California Senate leader Darrell Steinberg moved to suspend three of his Democratic colleagues today who have been accused of crimes including corruption, perjury and conspiracy to traffic weapons.
Two of them — senators Ron Calderon of Montebello and Rod Wright of Baldwin Hills — have been on paid leaves of absence for roughly a month. But Steinberg said Thursday that the latest case involving Sen. Leland Yee has caused him to take things up a step by asking the Senate to cast a formal vote on the fate of their three disgraced colleagues. The senators would still be paid if suspended, because the Legislature's lawyers say they don't have the right to revoke pay unless a lawmaker is permanently expelled.
As the debate began, Steinberg said he understands the public concern.
"One is an anomaly. Two is a coincidence. Three?" he said. "I am calling on our entire body to take a deeper look at our culture."
He said he would cancel session on April 7 and conduct an "office-by-office ethics review."
Sen. Joel Anderson, R-Alpine, said Steinberg's move does not go far enough.
"Which is it today, more smoke a mirrors, more paid holidays for bad behavior?" he asked. "There should be only one measure on this floor...and that's to expel these members."
Yee, of San Francisco, became the latest state Senator to face criminal allegations when he was charged in federal court Wednesday with corruption and conspiracy to illegally import guns. A 137-page FBI affidavit alleges that Yee took numerous official actions as a legislator in exchange for contributions to his current campaign for secretary of state. The contributions, it turned out, were from undercover agents.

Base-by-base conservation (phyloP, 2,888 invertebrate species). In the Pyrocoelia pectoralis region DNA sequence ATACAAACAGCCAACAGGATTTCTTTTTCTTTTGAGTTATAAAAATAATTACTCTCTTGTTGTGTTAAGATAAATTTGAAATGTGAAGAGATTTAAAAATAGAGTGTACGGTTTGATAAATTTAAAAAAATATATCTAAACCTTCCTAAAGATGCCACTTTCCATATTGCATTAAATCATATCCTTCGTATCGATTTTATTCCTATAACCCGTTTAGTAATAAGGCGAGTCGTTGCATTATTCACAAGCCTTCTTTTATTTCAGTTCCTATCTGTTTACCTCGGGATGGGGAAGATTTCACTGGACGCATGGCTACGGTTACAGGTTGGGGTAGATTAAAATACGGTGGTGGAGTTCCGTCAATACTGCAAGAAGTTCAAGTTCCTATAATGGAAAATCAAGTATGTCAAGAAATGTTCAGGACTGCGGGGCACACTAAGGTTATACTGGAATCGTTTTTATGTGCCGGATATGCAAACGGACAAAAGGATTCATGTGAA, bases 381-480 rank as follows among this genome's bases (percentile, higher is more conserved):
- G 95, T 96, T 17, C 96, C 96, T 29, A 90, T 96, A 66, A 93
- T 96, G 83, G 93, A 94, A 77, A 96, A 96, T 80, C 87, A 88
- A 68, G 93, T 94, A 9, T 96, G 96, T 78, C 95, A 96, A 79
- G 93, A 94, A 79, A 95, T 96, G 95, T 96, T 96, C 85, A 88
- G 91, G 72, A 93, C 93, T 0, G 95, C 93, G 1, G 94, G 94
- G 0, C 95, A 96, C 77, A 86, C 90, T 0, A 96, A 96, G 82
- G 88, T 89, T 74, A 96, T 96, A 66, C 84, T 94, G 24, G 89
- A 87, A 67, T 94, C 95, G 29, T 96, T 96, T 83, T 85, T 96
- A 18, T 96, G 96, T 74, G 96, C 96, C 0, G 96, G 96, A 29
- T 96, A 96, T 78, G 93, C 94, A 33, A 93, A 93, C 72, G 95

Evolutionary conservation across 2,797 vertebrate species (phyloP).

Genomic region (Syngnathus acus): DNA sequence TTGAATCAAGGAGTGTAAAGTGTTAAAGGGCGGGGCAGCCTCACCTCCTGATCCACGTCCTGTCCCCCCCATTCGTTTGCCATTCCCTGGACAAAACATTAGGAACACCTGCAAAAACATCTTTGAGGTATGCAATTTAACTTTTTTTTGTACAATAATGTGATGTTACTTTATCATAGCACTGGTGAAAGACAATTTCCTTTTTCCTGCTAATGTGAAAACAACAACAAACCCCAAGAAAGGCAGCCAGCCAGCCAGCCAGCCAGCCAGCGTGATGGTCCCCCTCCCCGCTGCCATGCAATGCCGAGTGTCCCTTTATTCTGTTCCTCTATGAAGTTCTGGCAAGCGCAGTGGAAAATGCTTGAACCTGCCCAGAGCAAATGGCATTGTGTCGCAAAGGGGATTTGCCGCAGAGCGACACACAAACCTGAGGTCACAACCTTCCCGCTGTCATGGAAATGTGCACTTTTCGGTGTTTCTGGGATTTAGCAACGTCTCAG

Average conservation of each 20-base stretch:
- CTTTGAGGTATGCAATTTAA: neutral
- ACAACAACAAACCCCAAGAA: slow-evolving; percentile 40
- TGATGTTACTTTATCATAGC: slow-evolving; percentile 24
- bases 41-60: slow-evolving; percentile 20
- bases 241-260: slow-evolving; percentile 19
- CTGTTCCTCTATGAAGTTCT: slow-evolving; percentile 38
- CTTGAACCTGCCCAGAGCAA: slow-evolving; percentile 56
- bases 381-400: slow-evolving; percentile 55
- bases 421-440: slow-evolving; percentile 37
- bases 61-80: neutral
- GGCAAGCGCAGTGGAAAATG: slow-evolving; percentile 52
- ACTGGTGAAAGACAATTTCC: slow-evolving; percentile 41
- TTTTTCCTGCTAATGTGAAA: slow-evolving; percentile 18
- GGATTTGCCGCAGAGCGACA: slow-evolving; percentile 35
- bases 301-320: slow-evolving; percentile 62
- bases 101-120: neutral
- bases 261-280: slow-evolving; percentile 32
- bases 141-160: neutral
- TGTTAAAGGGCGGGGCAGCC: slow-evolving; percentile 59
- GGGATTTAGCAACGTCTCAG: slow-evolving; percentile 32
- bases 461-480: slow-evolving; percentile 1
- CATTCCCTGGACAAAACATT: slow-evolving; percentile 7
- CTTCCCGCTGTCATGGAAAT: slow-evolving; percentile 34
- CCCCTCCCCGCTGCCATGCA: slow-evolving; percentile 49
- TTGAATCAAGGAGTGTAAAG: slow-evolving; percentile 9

Yee was arrested Wednesday as part of a massive FBI sweep that involved more than two-dozen people accused of running guns, drugs, stolen liquor and cigarettes — and arranging murder for hire.
It was the latest turn in what's already been a tumultuous year for Democrats in the California Capitol. Last month, a federal grand jury in Los Angeles indicted Calderon on 24 counts of corruption. And in January, a Los Angeles jury found Wright guilty of perjury and voter fraud for lying about whether he lived in the district he represents.
Wright and Calderon both requested leaves of absence, so their colleagues in the Senate never actually cast a vote on their fate. Steinberg's move to suspend all three would require a majority vote by the Senate, and be an unprecedented action for the house.
A suspension is temporary, while expelling a legislator is a permanent ouster.
Steinberg said he does not think it's right to expel Calderon and Yee because they have not yet been found guilty. In Wright's case, Steinberg has said he is waiting to see if the judge upholds the jury's guilty verdict before taking an irrevocable action against him.
Steinberg plans to introduce a constitutional amendment that would allow the Legislature to suspend members without pay, though that would have to be approved by voters before it could take effect.
PHOTO: Sen. Leland Yee, D-San Francisco, left, speaks on a bill, while his seat mate Sen. Ron Calderon, D-Montebello, works at his desk inside the Senate chambers in January 2014. Associated Press/Rich Pedroncelli.
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